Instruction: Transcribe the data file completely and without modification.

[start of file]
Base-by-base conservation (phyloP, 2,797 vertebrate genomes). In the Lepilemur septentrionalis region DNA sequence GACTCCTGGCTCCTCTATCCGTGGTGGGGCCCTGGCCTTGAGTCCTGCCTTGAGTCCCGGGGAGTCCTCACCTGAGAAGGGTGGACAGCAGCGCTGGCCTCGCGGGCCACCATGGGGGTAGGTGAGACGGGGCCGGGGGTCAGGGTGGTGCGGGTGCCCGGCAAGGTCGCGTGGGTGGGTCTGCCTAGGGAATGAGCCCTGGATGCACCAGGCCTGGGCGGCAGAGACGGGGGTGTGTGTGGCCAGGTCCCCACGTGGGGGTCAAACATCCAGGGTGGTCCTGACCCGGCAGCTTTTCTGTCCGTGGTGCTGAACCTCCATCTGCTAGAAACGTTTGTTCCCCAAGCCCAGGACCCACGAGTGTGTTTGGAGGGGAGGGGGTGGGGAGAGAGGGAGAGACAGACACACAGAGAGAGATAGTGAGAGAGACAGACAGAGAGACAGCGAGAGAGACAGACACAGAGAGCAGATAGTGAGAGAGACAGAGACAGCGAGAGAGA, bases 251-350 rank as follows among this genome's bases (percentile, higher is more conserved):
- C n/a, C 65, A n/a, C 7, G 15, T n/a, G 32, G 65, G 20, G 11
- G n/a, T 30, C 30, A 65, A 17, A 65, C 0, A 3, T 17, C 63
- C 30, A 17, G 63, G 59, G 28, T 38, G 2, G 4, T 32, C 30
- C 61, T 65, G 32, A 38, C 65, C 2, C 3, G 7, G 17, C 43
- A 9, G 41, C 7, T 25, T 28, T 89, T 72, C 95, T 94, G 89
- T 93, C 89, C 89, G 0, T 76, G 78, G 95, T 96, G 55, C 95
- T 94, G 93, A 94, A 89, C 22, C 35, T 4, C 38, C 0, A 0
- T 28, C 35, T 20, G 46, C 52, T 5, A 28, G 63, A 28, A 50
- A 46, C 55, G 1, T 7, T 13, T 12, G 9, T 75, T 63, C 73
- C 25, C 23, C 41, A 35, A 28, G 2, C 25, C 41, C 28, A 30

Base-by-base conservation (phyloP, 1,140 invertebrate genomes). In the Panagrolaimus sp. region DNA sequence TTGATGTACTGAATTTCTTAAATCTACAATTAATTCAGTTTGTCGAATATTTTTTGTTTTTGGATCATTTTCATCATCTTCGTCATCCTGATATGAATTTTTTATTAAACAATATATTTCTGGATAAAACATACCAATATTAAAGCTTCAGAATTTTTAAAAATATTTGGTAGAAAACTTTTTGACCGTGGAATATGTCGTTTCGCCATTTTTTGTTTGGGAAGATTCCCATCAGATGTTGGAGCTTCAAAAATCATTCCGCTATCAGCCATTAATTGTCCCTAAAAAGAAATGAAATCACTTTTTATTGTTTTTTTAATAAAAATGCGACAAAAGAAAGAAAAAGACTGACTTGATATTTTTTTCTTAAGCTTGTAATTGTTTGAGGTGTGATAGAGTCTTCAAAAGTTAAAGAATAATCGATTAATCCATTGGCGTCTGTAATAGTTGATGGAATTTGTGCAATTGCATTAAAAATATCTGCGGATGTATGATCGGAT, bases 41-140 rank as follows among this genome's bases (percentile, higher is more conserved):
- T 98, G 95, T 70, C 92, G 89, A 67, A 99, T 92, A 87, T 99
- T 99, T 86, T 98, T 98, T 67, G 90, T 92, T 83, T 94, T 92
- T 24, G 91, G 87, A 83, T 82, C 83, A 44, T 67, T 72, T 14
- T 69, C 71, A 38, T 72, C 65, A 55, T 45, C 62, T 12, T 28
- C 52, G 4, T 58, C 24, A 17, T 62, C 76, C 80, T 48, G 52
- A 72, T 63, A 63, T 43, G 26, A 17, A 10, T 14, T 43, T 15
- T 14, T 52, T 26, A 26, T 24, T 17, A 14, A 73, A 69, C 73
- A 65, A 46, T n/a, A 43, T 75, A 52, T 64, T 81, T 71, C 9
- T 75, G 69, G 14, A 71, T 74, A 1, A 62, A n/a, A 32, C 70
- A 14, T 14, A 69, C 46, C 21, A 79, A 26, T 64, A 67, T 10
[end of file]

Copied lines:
Base-by-base conservation (phyloP, 2,797 vertebrate genomes). In the Lepilemur septentrionalis region DNA sequence GACTCCTGGCTCCTCTATCCGTGGTGGGGCCCTGGCCTTGAGTCCTGCCTTGAGTCCCGGGGAGTCCTCACCTGAGAAGGGTGGACAGCAGCGCTGGCCTCGCGGGCCACCATGGGGGTAGGTGAGACGGGGCCGGGGGTCAGGGTGGTGCGGGTGCCCGGCAAGGTCGCGTGGGTGGGTCTGCCTAGGGAATGAGCCCTGGATGCACCAGGCCTGGGCGGCAGAGACGGGGGTGTGTGTGGCCAGGTCCCCACGTGGGGGTCAAACATCCAGGGTGGTCCTGACCCGGCAGCTTTTCTGTCCGTGGTGCTGAACCTCCATCTGCTAGAAACGTTTGTTCCCCAAGCCCAGGACCCACGAGTGTGTTTGGAGGGGAGGGGGTGGGGAGAGAGGGAGAGACAGACACACAGAGAGAGATAGTGAGAGAGACAGACAGAGAGACAGCGAGAGAGACAGACACAGAGAGCAGATAGTGAGAGAGACAGAGACAGCGAGAGAGA, bases 251-350 rank as follows among this genome's bases (percentile, higher is more conserved):
- C n/a, C 65, A n/a, C 7, G 15, T n/a, G 32, G 65, G 20, G 11
- G n/a, T 30, C 30, A 65, A 17, A 65, C 0, A 3, T 17, C 63
- C 30, A 17, G 63, G 59, G 28, T 38, G 2, G 4, T 32, C 30
- C 61, T 65, G 32, A 38, C 65, C 2, C 3, G 7, G 17, C 43
- A 9, G 41, C 7, T 25, T 28, T 89, T 72, C 95, T 94, G 89
- T 93, C 89, C 89, G 0, T 76, G 78, G 95, T 96, G 55, C 95
- T 94, G 93, A 94, A 89, C 22, C 35, T 4, C 38, C 0, A 0
- T 28, C 35, T 20, G 46, C 52, T 5, A 28, G 63, A 28, A 50
- A 46, C 55, G 1, T 7, T 13, T 12, G 9, T 75, T 63, C 73
- C 25, C 23, C 41, A 35, A 28, G 2, C 25, C 41, C 28, A 30

Base-by-base conservation (phyloP, 1,140 invertebrate genomes). In the Panagrolaimus sp. region DNA sequence TTGATGTACTGAATTTCTTAAATCTACAATTAATTCAGTTTGTCGAATATTTTTTGTTTTTGGATCATTTTCATCATCTTCGTCATCCTGATATGAATTTTTTATTAAACAATATATTTCTGGATAAAACATACCAATATTAAAGCTTCAGAATTTTTAAAAATATTTGGTAGAAAACTTTTTGACCGTGGAATATGTCGTTTCGCCATTTTTTGTTTGGGAAGATTCCCATCAGATGTTGGAGCTTCAAAAATCATTCCGCTATCAGCCATTAATTGTCCCTAAAAAGAAATGAAATCACTTTTTATTGTTTTTTTAATAAAAATGCGACAAAAGAAAGAAAAAGACTGACTTGATATTTTTTTCTTAAGCTTGTAATTGTTTGAGGTGTGATAGAGTCTTCAAAAGTTAAAGAATAATCGATTAATCCATTGGCGTCTGTAATAGTTGATGGAATTTGTGCAATTGCATTAAAAATATCTGCGGATGTATGATCGGAT, bases 41-140 rank as follows among this genome's bases (percentile, higher is more conserved):
- T 98, G 95, T 70, C 92, G 89, A 67, A 99, T 92, A 87, T 99
- T 99, T 86, T 98, T 98, T 67, G 90, T 92, T 83, T 94, T 92
- T 24, G 91, G 87, A 83, T 82, C 83, A 44, T 67, T 72, T 14
- T 69, C 71, A 38, T 72, C 65, A 55, T 45, C 62, T 12, T 28
- C 52, G 4, T 58, C 24, A 17, T 62, C 76, C 80, T 48, G 52
- A 72, T 63, A 63, T 43, G 26, A 17, A 10, T 14, T 43, T 15
- T 14, T 52, T 26, A 26, T 24, T 17, A 14, A 73, A 69, C 73
- A 65, A 46, T n/a, A 43, T 75, A 52, T 64, T 81, T 71, C 9
- T 75, G 69, G 14, A 71, T 74, A 1, A 62, A n/a, A 32, C 70
- A 14, T 14, A 69, C 46, C 21, A 79, A 26, T 64, A 67, T 10